Bursting the Brain with Brain Games

There are different approaches to playing and understanding brain games. In some Brain Games, you don’t have to worry about tricks. However, most require that you follow certain steps before you can figure it out. The goal is to see how fast you can figure it out using quick strategies. There are brain games that are to help build your vocabulary while some help boost your math solving skills. Or to test basic knowledge of logic, reasoning and pure common sense.

When you relate to puzzles in this manner, using magic squares, alphabets, numbers etc that can either be up and down or diagonally placed, you’re relating to strategies that have been in existence for many many years.

Centuries back, some scholars discovered that magic squares totalled 34 and they were engraved in Albert Durer- Menlancholia. The dates back to 1514. Today, this line of reasoning is still being studied. It was then that the Chinese began to create puzzles, followed by Archimedes. This was all before the Greek fathers came with their riddles.

Later on, in the mid 50s, a well known man J.A Hunter, came up with the concept of puzzles and dubbed them Alphametic. The term applies to formulas of puzzles that had the following structure:

Simple +



This basic puzzling solution is substituted for the correct numerals. According to the founders, if you produce the exact arithmetic case in point, you will find the numbers applied to the letters. Most researchers believe that puzzles have been in existence for many, many years. Thus, according to them, there is no such thing as a new puzzle. The reason behind this logic exposes the fact that even today’s puzzles are structured after the patterns of old. After discovering the Alphametic puzzles, it later spread out to the letter arithimetics. Doublets were later included Carroll Lewis who came up with the notion that if you changed a single word in puzzles to an additional word by following a succession of steps, during each step you will make the word true.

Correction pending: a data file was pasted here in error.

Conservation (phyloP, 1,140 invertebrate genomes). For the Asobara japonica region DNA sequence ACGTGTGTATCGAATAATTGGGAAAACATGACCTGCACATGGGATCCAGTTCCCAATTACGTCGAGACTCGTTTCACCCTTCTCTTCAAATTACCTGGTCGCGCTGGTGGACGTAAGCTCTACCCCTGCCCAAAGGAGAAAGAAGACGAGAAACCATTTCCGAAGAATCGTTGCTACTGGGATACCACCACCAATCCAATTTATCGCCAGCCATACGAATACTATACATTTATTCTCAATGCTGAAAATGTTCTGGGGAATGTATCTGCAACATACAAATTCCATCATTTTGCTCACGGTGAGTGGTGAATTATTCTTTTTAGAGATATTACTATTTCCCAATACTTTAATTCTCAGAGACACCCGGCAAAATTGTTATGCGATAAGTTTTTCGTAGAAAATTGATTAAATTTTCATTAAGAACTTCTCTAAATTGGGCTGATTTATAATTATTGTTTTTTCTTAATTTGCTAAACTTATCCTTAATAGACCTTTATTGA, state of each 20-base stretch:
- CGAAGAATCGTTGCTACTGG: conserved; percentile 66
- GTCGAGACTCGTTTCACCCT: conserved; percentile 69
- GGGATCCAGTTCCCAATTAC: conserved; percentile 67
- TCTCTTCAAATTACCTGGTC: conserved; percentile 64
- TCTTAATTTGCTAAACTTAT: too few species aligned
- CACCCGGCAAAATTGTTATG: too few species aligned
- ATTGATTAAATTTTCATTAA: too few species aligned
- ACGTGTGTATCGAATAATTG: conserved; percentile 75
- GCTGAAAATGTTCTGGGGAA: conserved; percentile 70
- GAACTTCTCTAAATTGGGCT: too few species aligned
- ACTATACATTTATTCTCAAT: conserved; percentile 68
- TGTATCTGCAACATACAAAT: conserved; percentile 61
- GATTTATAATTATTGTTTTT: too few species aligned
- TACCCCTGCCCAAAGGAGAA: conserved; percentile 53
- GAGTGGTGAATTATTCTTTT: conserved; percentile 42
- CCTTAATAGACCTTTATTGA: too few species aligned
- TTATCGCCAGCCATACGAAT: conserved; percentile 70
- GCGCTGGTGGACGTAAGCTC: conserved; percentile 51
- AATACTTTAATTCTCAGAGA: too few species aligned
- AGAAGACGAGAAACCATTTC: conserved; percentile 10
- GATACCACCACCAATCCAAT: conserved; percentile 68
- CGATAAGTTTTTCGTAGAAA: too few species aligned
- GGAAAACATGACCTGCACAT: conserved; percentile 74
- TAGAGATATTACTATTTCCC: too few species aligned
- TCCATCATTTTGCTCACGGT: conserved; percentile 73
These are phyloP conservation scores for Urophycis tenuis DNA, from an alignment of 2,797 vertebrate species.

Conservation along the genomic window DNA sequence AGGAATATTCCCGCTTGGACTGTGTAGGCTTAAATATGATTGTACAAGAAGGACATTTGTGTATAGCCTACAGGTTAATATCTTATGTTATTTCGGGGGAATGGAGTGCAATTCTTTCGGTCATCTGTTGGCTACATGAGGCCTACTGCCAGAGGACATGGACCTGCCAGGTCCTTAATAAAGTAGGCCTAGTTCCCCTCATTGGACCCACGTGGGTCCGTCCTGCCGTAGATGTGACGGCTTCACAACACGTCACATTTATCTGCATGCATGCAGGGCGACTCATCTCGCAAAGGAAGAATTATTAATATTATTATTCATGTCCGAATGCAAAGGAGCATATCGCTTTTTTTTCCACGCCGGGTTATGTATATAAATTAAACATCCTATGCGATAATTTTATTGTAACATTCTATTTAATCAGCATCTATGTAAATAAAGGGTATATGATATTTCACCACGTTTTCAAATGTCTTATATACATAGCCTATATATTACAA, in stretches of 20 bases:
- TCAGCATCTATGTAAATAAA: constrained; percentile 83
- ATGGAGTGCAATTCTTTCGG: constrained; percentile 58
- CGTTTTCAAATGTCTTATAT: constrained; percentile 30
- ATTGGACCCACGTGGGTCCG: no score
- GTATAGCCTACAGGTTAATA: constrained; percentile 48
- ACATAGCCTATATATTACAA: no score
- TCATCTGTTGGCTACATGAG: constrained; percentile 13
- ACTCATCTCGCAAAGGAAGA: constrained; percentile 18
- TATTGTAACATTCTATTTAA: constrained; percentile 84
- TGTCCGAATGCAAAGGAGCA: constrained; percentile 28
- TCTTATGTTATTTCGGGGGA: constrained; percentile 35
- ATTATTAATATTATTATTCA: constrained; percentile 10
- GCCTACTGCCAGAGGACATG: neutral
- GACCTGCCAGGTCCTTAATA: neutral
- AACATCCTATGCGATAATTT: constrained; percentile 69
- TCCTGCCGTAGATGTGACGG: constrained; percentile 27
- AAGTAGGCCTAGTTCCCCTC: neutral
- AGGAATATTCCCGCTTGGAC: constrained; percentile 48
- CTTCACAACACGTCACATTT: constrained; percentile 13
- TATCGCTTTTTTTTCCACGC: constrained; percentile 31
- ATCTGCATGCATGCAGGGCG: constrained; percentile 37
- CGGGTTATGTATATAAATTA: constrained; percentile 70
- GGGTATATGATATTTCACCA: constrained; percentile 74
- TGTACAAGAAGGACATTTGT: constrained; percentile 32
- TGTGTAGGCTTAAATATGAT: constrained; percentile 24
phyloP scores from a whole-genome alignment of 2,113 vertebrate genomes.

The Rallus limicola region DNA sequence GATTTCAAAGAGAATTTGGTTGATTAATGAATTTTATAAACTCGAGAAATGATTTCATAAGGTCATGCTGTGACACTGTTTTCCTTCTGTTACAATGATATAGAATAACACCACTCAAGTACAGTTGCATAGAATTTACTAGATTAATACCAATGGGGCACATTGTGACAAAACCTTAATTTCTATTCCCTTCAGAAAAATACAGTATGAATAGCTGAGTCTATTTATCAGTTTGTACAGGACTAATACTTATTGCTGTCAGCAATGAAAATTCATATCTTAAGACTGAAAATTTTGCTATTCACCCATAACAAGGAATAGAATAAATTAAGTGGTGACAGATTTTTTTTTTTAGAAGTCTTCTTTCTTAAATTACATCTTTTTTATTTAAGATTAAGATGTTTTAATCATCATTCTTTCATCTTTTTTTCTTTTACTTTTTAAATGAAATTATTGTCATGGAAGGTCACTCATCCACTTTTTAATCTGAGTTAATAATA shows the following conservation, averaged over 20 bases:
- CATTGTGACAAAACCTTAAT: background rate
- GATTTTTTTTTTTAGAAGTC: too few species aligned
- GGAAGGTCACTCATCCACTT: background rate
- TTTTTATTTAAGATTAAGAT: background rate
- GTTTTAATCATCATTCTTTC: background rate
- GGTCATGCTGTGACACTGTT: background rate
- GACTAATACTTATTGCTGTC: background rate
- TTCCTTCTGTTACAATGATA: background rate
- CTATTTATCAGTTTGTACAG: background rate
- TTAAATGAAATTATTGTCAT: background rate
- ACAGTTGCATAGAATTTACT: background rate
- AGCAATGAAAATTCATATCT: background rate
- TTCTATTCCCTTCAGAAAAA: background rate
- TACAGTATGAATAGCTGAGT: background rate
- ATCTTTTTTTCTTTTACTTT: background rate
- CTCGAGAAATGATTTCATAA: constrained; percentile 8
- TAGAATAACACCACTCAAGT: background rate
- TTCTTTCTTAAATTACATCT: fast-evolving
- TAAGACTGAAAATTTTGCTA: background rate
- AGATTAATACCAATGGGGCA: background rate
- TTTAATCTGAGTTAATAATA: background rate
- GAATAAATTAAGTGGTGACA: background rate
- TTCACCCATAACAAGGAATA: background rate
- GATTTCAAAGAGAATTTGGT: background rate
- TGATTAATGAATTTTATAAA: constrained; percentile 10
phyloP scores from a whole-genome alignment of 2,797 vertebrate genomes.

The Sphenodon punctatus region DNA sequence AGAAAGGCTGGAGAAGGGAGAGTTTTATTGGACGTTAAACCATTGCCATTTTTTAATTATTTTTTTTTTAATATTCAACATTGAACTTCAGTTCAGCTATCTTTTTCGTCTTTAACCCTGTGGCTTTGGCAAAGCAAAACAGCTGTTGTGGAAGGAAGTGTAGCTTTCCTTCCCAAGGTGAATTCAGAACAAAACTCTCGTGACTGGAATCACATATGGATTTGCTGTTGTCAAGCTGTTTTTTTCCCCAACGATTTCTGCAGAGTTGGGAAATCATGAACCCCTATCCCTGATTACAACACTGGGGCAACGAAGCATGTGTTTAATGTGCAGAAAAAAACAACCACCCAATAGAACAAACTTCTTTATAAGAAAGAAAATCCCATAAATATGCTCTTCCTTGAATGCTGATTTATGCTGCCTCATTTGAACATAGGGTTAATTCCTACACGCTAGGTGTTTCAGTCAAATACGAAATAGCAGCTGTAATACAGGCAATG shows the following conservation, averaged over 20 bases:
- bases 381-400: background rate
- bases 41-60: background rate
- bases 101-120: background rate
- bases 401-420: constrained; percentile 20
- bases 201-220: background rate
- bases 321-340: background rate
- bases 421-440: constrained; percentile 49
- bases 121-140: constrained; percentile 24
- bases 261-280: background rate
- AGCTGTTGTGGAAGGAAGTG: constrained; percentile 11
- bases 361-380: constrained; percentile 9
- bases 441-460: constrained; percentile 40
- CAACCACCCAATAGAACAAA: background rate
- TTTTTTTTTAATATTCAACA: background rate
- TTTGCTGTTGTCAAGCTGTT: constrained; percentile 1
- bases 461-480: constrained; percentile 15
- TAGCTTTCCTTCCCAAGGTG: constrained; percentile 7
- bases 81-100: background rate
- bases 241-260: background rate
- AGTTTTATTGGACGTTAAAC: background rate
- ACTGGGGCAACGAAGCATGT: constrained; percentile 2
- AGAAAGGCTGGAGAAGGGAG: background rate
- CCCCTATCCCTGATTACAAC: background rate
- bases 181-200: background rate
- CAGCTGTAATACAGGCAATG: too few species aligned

We’ll use some examples below to see how puzzles can benefit you. Each letter has a block before the words. You’ll need to add new words to reach new meanings with the endings of the words provided.

_ _ __bid

_ _ __get

Now, to create new words and keep the endings already provided, you can draw conclusions as to what answers are fit to create a functional puzzle. The first word, for example, can be recreated into morning, forbid etc. The second word, on the other hand, could be used to form the words like forget etc. Also, numbered brain games can help to enforce secondary thoughts.




This is so outlined so you can have an idea what particular numbers should fill in the formula. You can play with the numbers for a while to see what you come up with. The answer is 1432.



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Steve Hiles

I am a retired military and elementary school teacher living in Tennessee. I am an avid reader and love to write. I am very passionate about helping teachers. I hope you find my educational tips and strategies useful and enjoy hearing about my personal journey. Thanks for visiting!

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